COVID-19 deaths break US record as virus spreads through every state
15 April 2020
On Tuesday, 2,349 people succumbed to COVID-19 in the United States, in the highest daily death toll in the US—or any other country. But with the US media promoting the narrative that the pandemic was showing “glimmers of hope” and “hopeful signs,” this staggering toll did not even make the evening news.
With Wyoming reporting its first COVID-19 death Monday, every state in the country now has a recorded death from the virus. The state of New York reported 778 deaths Tuesday, New Jersey 362, Michigan 166, Massachusetts 113 and Louisiana 129.
The state of New York has reported 202,208 cases, approximately one third of all US cases. Its death toll stands at a harrowing 10,834. However, this figure does not take into account that New York City has added 3,700 additional people to its list of those who have presumably died from COVID-19 at hospitals, nursing homes and long-term care facilities, but were never tested. The New York City health department released figures that now place the number of deaths in the city alone at over 10,000.
The pandemic has led to a rise in collateral deaths, or deaths not directly related to COVID-19, but to the inability of the health system and first responders to focus attention on the basic health needs of the population due to a lack of resources. Mayor Bill de Blasio of New York City said last week, “The driver of this huge uptick in deaths at home is COVID-19. And some people are dying directly of it, and some people are dying indirectly of it, but it is the tragic 'X' factor here.”
Massachusetts has climbed into the third position as the number of new cases has grown. Per capita, it is just behind the state of Louisiana, which recorded 129 deaths today to surpass the 1,000 mark. Governor Charlie Baker said that Massachusetts is bracing for a surge in cases expected in mid-to-late April, with an anticipated 2,500 new cases per day.
The state of Michigan, with over 27,000 cases, has a case fatality rate of 6.5 percent and over 1,768 deaths. Yesterday, the state reported 166 new deaths.
In a gruesomely emblematic scene, photos taken by emergency room staff show bodies in white bags piled in closets and vacant spaces, and strewn on the floor because the morgue was too full to take more corpses. Yet, a hospital spokesman told a CNN reporter, “Surge plans are in place at our hospital to handle the increase in inpatient volumes to ensure we provide the safest and most appropriate care for our patients.”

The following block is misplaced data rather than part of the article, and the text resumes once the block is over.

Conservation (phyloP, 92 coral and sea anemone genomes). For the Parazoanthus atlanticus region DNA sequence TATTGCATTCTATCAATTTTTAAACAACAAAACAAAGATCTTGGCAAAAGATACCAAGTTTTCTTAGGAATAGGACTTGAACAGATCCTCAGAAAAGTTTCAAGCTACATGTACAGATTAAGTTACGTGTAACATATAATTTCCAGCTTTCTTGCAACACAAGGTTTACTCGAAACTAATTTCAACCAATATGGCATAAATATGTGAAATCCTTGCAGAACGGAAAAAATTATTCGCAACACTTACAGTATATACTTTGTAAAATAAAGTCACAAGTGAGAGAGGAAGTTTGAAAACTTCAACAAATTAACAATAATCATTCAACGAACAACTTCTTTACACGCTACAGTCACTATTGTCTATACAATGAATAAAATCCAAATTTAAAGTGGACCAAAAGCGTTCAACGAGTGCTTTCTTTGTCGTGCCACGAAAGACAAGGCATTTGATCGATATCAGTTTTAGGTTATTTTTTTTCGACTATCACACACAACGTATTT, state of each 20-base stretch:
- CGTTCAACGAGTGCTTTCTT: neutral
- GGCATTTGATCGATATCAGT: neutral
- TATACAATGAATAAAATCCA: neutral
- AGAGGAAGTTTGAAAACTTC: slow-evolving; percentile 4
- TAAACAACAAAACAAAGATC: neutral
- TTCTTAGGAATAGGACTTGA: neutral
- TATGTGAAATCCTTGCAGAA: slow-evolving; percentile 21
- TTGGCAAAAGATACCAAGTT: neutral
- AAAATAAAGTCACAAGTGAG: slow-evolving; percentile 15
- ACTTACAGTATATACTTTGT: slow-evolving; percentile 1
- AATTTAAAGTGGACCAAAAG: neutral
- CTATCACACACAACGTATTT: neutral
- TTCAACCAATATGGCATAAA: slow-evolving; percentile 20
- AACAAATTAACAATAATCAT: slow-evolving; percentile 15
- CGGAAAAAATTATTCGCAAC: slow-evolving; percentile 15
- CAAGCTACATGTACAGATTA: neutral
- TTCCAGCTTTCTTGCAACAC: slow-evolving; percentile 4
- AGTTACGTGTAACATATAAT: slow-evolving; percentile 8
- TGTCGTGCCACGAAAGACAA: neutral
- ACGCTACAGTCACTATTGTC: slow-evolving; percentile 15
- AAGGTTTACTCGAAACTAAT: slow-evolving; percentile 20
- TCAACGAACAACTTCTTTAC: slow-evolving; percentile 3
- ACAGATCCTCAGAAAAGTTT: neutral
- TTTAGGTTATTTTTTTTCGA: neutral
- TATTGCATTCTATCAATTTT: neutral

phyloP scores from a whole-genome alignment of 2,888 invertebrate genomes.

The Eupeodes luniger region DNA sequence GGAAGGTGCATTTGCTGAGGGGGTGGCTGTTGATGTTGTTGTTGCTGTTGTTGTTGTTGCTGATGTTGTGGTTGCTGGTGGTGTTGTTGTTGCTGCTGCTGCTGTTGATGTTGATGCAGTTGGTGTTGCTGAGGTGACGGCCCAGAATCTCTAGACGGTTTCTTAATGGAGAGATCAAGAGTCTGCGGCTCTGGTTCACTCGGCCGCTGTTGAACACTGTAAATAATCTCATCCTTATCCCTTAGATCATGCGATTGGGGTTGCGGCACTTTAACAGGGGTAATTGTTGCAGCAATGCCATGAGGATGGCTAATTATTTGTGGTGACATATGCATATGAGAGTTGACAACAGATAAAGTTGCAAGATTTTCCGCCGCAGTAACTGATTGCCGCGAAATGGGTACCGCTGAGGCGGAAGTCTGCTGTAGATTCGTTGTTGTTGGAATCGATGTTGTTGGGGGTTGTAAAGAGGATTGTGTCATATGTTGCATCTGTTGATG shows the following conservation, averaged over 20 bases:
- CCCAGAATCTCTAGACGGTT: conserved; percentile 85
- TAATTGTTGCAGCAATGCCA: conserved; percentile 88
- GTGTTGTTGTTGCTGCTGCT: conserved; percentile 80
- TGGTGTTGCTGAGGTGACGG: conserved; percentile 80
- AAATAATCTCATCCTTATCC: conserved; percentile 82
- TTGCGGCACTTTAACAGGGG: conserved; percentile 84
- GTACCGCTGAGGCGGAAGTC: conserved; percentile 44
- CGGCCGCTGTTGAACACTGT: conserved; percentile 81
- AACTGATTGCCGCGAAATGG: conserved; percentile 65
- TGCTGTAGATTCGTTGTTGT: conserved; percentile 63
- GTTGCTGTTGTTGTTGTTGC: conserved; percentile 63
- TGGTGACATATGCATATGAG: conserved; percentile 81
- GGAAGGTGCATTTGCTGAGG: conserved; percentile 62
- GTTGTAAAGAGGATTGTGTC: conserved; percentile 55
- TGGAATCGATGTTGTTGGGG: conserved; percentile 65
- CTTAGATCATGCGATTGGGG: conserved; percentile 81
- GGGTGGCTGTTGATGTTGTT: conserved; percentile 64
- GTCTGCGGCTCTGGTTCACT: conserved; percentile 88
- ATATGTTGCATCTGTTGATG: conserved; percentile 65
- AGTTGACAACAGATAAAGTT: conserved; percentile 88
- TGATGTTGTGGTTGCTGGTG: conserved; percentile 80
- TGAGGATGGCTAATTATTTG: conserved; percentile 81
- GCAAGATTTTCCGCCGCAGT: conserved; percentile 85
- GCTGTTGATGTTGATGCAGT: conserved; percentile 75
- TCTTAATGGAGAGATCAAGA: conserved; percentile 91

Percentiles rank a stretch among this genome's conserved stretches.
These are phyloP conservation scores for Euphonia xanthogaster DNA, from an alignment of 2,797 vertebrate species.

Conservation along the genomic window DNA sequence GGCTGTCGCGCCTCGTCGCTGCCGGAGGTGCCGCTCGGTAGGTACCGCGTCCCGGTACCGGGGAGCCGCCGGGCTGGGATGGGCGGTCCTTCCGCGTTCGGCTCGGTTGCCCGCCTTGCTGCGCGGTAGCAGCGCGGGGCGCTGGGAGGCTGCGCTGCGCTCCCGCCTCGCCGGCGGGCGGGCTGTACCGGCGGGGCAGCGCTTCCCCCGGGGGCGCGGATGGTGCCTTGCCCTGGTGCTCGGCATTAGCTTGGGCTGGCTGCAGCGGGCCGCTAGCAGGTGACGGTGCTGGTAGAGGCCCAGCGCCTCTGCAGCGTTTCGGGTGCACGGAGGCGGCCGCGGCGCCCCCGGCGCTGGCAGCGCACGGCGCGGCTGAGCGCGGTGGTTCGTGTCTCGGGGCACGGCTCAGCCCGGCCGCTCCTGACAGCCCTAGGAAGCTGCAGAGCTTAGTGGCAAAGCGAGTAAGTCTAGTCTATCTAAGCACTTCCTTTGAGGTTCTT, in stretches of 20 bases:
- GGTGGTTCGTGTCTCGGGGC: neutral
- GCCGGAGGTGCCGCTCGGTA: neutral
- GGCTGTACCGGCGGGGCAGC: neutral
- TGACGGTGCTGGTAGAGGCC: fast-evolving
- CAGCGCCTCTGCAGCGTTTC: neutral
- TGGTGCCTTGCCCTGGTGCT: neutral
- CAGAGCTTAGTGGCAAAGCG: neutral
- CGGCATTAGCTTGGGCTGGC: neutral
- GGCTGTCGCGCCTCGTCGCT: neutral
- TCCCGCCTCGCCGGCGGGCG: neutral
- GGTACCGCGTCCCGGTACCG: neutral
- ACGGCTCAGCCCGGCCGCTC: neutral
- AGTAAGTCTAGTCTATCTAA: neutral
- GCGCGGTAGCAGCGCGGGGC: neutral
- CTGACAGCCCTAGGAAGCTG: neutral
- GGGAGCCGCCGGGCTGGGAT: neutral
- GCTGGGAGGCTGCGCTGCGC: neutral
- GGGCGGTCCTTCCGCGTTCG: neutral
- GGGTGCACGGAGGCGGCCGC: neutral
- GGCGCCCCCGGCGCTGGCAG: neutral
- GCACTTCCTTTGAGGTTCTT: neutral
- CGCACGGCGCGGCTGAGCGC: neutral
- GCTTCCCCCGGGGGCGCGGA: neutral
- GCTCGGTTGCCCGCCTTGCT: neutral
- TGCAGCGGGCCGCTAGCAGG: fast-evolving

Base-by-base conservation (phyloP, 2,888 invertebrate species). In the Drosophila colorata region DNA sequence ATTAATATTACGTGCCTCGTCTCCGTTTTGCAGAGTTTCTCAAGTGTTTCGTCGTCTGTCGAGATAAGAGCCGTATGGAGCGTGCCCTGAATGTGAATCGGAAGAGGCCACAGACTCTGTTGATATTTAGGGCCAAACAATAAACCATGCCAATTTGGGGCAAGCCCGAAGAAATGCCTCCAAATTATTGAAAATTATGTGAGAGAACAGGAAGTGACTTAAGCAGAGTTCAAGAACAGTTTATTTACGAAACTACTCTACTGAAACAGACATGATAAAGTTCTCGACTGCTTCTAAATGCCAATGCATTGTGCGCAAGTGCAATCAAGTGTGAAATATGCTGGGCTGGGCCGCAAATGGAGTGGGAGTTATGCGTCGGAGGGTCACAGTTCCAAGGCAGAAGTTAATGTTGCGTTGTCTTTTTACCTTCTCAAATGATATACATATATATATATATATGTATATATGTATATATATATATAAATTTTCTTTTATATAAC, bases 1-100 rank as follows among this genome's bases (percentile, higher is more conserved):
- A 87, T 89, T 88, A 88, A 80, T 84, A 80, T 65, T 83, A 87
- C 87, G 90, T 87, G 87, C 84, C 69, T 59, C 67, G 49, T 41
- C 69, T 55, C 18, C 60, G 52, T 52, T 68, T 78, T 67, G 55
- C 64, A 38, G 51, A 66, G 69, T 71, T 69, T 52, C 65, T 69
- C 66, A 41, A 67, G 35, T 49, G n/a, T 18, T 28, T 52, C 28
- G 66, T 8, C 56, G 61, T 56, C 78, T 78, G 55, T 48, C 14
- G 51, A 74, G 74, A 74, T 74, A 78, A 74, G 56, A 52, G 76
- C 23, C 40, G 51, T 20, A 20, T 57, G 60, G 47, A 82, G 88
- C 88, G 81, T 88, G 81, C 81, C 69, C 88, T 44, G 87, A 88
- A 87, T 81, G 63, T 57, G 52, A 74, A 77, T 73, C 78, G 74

Detroit’s convention center has been turned into a field hospital and began to receive patients on Tuesday. So far, eight patients have been transferred to begin relieving overcrowded hospitals. There are no ventilators or ICU beds in the facility. The center has 970 beds with patient support services, showers, toilets and a command center including a pharmacy. Mayor Mike Duggan said, “The TCF Center will start off-loading a lot of that stress with 50 today and 50 tomorrow.”
The epidemic has taken a heavy toll on the state of Louisiana, with over 21,500 cases and more than 1,000 deaths. Louisiana’s case fatality index is near 5 percent. Governor John Bel Edwards noted concern that though the number of daily cases has been declining, several groups recently gathered over Easter weekend to celebrate the holiday.
“Today’s death count is the largest we have reported in a single day since this COVID-19 outbreak started and it brings the number of Louisianans we have lost to more than 1,000,” he said. “That’s 1,013 people who are someone’s mother, father, sister, or brother or child or aunt or uncle.” He appeared visibly morose during his press briefing.
The neighboring state of Texas added 736 new cases, topping 15,000 cases. Mississippi now has 3,000 cases, adding 145 new cases, and has 111 deaths.
Despite the disastrous daily death toll, the Trump administration and state governments are working to reopen businesses as rapidly as possible. These moves take place despite the fact that the testing, quarantine and contact tracing measures necessary to contain the disease are not in place.
“The worst is not over,” the World Health Organization said Monday. Director-General Tedros Adhanom Ghebreyesus warned, “As COVID-19 accelerates very fast, it decelerates much more slowly. The way down is much slower than the way up. That means control measures must be lifted slowly and with control—it cannot happen all at once. Control measures can only be lifted if right public health measures are in place, including a significant capacity for contact tracing.”
However, despite Trump’s constant boasting, the US has tested less than 0.9 percent of the population, and there are reports throughout the country of ill people unable to obtain testing.
At a White House briefing yesterday, President Trump announced that all funding to the World Health Organization would be suspended. He sought to place the blame for the pandemic—which has been massively exacerbated by his administration’s disastrous response—on the United Nations agency and on China, with which he claimed the World Health Organization was too friendly.